should take an interest in the art

of a man who would nowadays

be jailed for his incestuous perversions.

No matter, you would

hardly expect there to be. As I

leave the museum, I spot several

copies of the biography in its little

shop. If you go, don’t forget

to buy one on the way out. V

Alex Leith

Eric Gill and Ditchling - The

Workshop Tradition, Ditchling

Museum, until October 7

a r t




Summer Exhibition : Art on Paper 19th June – 28th July 2007

Original limited edition silkscreen and woodblock prints by John Hoyland RA, Craigie Aitchison RA and Trevor Jones

John Hoyland ‘Space Borne’ 1993

Craigie Aitchison ‘Indian Crucifi xion’ 2003

2 Mount Place, Lewes BN7 1YH Tel: 01273 474005 Tues-Fri 10 - 4pm Sat 12 - 4pm

Duncan Grant’s Studio by D. Manning, 2001 © the artist.

Quentin Follies

An art auction and a punk icon at Charleston Farmhouse

In its time Charleston Farmhouse was the epicentre

of the arts scene in the county and beyond, and its

importance was reflected in the magnificent art collection

that adorned its walls and the murals and

furniture decorations lovingly applied by its inhabitants,

especially Vanessa Bell and her lover Duncan


“After Duncan Grant’s death the house got denuded

of many of its treasures,” says Cressida Bell, Vanessa’s

grand-daughter. “The house was actually rented

from the Firle Estate, and it was Deborah Gage who

realised its value and decided to try to get it back to

its former glory. The Charleston Trust was set up,

and the Quentin Bell Commemoration Fund was

organised in order to retain the art works that remained

there, and reclaim others which had been

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there, when they came up on the market.”

Cressida set up The Quentin Follies as a fundraiser

for the QBCF six years ago. “It was originally

a revue show, with comedians and singers

doing acts. The name Quentin Follies seemed

to sum up the spirit of the whole enterprise,”

she says. “Quite soon we realised a revue on its

own would not be enough to break even on the

project, so we asked a number of artists to donate

works to be auctioned, to finish the whole

event off.”

The Quentin Follies auction has become something

of an art world institution, with donations

from a wide variety of artists, which you

can view and bid for on-line, as well as, in some

cases, on the night. “Artists have been very generous

from the start, but we feel that this year

we’ve got a particularly good batch. There are

works by Patti Smith, Richard Hamilton, Peter

Blake, Humphrey Ocean, Chris Drury, Maggie

Hambling, Tom Hammick and Denis Healey,

who does us a self-portrait every year. Oh and

things by Cressida Bell, Julian Bell and Quentin

Bell, too. And a piece by Duncan Grant.

The one I’m fondest of is called Chav Finch,

by David Harrison. It’s a picture of a chaffinch

wearing Burberry.”

As we go to press Cressida is finalising the ‘ten

or so’ acts which will make up this year’s revue.

“Joanna Neary, who is a fab comedienne from

Brighton, will be there, as will Richard Dyball,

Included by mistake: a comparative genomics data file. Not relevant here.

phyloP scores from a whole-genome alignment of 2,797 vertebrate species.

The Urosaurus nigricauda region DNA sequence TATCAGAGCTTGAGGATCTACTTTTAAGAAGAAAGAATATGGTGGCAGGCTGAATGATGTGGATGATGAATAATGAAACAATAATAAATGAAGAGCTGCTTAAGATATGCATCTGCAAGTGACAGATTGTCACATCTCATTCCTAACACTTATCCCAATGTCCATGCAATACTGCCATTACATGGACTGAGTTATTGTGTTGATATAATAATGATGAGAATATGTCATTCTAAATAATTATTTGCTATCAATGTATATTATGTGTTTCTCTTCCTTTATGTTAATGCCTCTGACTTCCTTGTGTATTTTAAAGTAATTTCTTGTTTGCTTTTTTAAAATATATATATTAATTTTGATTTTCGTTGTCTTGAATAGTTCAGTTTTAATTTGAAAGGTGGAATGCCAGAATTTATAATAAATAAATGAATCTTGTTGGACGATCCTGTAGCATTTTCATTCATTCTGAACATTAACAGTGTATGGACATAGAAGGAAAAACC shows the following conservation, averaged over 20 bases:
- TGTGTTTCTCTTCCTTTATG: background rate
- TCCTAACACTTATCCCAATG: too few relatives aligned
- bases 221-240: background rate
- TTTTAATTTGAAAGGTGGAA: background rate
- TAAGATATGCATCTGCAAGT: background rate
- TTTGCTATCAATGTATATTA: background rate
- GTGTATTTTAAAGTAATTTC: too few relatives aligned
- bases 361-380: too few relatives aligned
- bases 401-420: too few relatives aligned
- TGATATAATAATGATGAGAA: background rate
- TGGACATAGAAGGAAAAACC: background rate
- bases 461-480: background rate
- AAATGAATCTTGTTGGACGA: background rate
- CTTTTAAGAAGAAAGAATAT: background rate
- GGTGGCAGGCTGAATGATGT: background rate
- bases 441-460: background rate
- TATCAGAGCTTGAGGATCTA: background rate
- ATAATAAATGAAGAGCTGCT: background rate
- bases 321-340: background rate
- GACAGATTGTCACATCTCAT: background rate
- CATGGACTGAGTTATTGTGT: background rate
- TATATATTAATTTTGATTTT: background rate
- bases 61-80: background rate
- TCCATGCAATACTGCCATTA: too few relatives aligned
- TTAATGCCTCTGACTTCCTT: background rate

a Lewes-based comedian. There will be a balloon

dancer, and a Hinge-and-Brackett-type

duo called El ‘n’ Em. There will be a few singers,

too. I’m working on a surprise appearance

from a big name from the past.” Later I get

an e-mail from Cressida confirming who that

will be: punk icon Kirk Brandon, formerly of

Theatre of Hate and Spear of Destiny, playing

a short set on acoustic guitar.

Antonia Gabassi


Quentin Follies, Charleston Farmhouse, Firle, July

th, 01 2 811265

1 1

Rude Awakening

Five get wet in the Gun Garden? Words by Emma Robertson

Negotiating our unpredictable summer weather for

a spot of open-air theatre is about as English as, well,

Enid Blyton. It is fitting then, that this month’s al

fresco offering is based on some of her best-loved

characters, the Famous Five. However despite the

youthful source of its inspiration, this is no ordinary

children’s entertainment. And nor is it even as

straightforwardly English as it might sound. In fact

‘Five Get Famous’ is the latest offering from acclaimed

touring theatre troupe, The Rude Mechanical

Theatre Company whose performance techniques

derive directly from the Italian tradition of the commedia


“It’s definitely a play for adults, although, because our

style looks a bit like a circus and is full of slapstick

all our plays are an excellent introduction to adult

theatre for children who are ready for it”, says writer

and director Peter Talbot. “There is very mild ‘adult’

humour in places but nothing that will corrupt little

minds”. As to whether Enid Blyton is an unusual

choice for a commedia dell’arte piece, Peter tells me

that many of the themes can be found in the most

English of places. “When I first started the company

we put on a series of Shakespeare plays”, says Peter.

“Although most people wouldn’t connect him with

commedia dell’arte a number of his plays have a lot

of the same themes like mistaken identities, twins

and cross dressing.”

Blyton, Peter discovered, transferred remarkably well

to the form. “The characters in commedia plays are

usually based on the traditional Italian family, which